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  • Bruce Klein

Just Mercy: Review

Just Mercy is a spellbinding and well-paced film with some terrific scenes. Although the script could use a softer touch, this outstanding movie keeps you on the edge of your seat as the hero sets out to help wrongly accused prisoners on death row.

Bryan Stevenson (Michael B. Jordan) graduates Harvard law school and heads for Alabama in a beat-up car with a grant, and commitment. He visits a prison where guards resent and intimidate him as he interviews one potential client after another. During this mélange he meets Jonny Dee (Academy Award winner, Jamie Foxx), a prisoner who is angry and has given up on freeing himself since being convicted of murdering a white girl working at a dry cleaner.


Bryan is tested again and again. The town’s white establishment doesn't like a Northern lawyer coming to help poor Southern back men on death row. They don’t want this man stirring things up and freeing a murderer. And the town sheriff is hard-hearted, belligerent and bigoted. The State Officer is bigoted and hostile (although his feelings do change little by little). But Bryan hears evidence that was ignored during the trial, and tracks down a white prisoner who was Jonny’s key witness. Unfortunately, the witness gets put off and decides not to help. Yet, Bryan remains determined and has an equally determined unpaid assistant in the form of Academy Award winner, Brie Larson.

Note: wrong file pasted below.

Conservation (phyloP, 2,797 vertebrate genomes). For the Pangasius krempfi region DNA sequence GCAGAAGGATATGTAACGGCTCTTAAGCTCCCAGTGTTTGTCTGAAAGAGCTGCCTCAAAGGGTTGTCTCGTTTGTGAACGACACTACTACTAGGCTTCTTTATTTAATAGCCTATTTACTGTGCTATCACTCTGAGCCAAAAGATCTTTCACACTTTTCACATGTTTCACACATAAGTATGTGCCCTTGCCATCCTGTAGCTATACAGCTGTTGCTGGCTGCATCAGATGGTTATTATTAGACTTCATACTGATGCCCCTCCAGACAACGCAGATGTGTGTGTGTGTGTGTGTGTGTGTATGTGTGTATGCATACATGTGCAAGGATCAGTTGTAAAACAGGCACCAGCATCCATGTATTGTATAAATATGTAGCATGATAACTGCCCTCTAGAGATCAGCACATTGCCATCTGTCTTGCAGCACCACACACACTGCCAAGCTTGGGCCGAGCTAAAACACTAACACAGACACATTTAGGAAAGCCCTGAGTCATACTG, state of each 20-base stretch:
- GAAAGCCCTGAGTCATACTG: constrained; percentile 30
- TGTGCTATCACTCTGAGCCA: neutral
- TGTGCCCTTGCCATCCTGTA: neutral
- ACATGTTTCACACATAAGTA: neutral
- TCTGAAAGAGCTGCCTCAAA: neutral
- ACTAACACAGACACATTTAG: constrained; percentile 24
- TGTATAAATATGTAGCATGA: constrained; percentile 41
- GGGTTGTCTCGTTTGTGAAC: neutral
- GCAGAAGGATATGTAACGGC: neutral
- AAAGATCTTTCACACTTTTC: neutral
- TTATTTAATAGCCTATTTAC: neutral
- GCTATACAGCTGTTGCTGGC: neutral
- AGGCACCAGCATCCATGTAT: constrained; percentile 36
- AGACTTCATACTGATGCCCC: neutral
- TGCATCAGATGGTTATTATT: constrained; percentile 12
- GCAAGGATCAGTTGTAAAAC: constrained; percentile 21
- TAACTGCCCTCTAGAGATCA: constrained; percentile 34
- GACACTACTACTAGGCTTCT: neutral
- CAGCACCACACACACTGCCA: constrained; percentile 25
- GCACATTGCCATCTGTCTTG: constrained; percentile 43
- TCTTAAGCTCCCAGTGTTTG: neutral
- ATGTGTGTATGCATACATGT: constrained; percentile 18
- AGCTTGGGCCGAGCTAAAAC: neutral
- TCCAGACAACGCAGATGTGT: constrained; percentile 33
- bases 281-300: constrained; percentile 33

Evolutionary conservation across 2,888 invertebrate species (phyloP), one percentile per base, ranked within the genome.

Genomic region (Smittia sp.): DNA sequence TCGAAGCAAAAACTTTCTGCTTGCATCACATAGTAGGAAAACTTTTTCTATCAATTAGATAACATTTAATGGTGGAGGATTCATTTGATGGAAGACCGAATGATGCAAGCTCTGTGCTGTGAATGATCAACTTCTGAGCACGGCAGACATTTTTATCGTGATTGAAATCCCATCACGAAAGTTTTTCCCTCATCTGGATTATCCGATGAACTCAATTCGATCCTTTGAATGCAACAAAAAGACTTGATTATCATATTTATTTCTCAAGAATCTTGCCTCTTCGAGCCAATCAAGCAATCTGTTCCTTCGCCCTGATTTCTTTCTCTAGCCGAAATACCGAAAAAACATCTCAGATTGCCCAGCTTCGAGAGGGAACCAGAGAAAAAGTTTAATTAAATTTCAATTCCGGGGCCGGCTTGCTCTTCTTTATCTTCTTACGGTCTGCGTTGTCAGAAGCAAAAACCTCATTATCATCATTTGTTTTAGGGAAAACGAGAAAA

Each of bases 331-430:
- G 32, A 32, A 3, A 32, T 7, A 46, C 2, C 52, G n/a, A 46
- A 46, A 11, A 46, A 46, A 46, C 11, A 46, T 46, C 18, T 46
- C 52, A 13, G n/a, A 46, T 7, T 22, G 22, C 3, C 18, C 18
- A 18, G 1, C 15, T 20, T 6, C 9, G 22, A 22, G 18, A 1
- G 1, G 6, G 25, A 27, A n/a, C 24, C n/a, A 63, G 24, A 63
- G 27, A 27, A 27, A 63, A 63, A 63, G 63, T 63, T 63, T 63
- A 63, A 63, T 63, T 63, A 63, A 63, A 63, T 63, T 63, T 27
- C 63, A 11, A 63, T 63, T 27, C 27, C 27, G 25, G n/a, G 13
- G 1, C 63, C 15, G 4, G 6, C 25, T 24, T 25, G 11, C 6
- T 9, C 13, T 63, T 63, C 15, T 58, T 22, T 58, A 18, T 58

Naturally, Jonny is hopeless at first, even fearful, when he sees a chance for himself in Bryan’s hands. Bryan is naive but determined. He begins his court battle and is sunk by a loss along the way, but returns to fight. A hearing is arranged to reexamine testimony, in order to take the case to a higher court, or even dismiss the case entirely. Bryan makes an excellent opening argument, inspiring Jonny Dee’s pastor to say, “What is needed is justice, mercy and grace.” During the court proceedings, Jonny gains respect for himself and realizes that Bryan was the one who laid the seed for his newfound respect.


Although, the lines are too direct and preachy at times, the film does have some terrific scenes, especially when Brian visit’s Jonny’s family. A looser approach would have led the drama toward more realism. The writer/director, Destin Daniel Cretton, is a good screenwriter, but the movie would have gained much if he turned the directing over to someone who understood the drama of dialogue. Woody Allen writes and directs films but his acting ability informs his direction. Often, he is the lead character or the lead is a vessel for an Allen-like character. To my knowledge, Mr. Cretton has never acted professionally.


The movie is similar to The Green Book and To Kill a Mocking Bird. But Just Mercy carves out its own dramatic territory because in Bryan, we have a committed legal warrior who keeps fighting. Jamie Foxx’s performance in Just Mercy exceeds his Academy Award winning performance in Ray. His portrayal simply astonishes. You feel his pain and good nature with no soppiness. Younger children will not get this picture, but the twelve and over set will get it. After the movie, talk to the youngsters who came with you. A movie like Just Mercy seldom comes along so go see it for its excellent portrayal of a social blight under attack.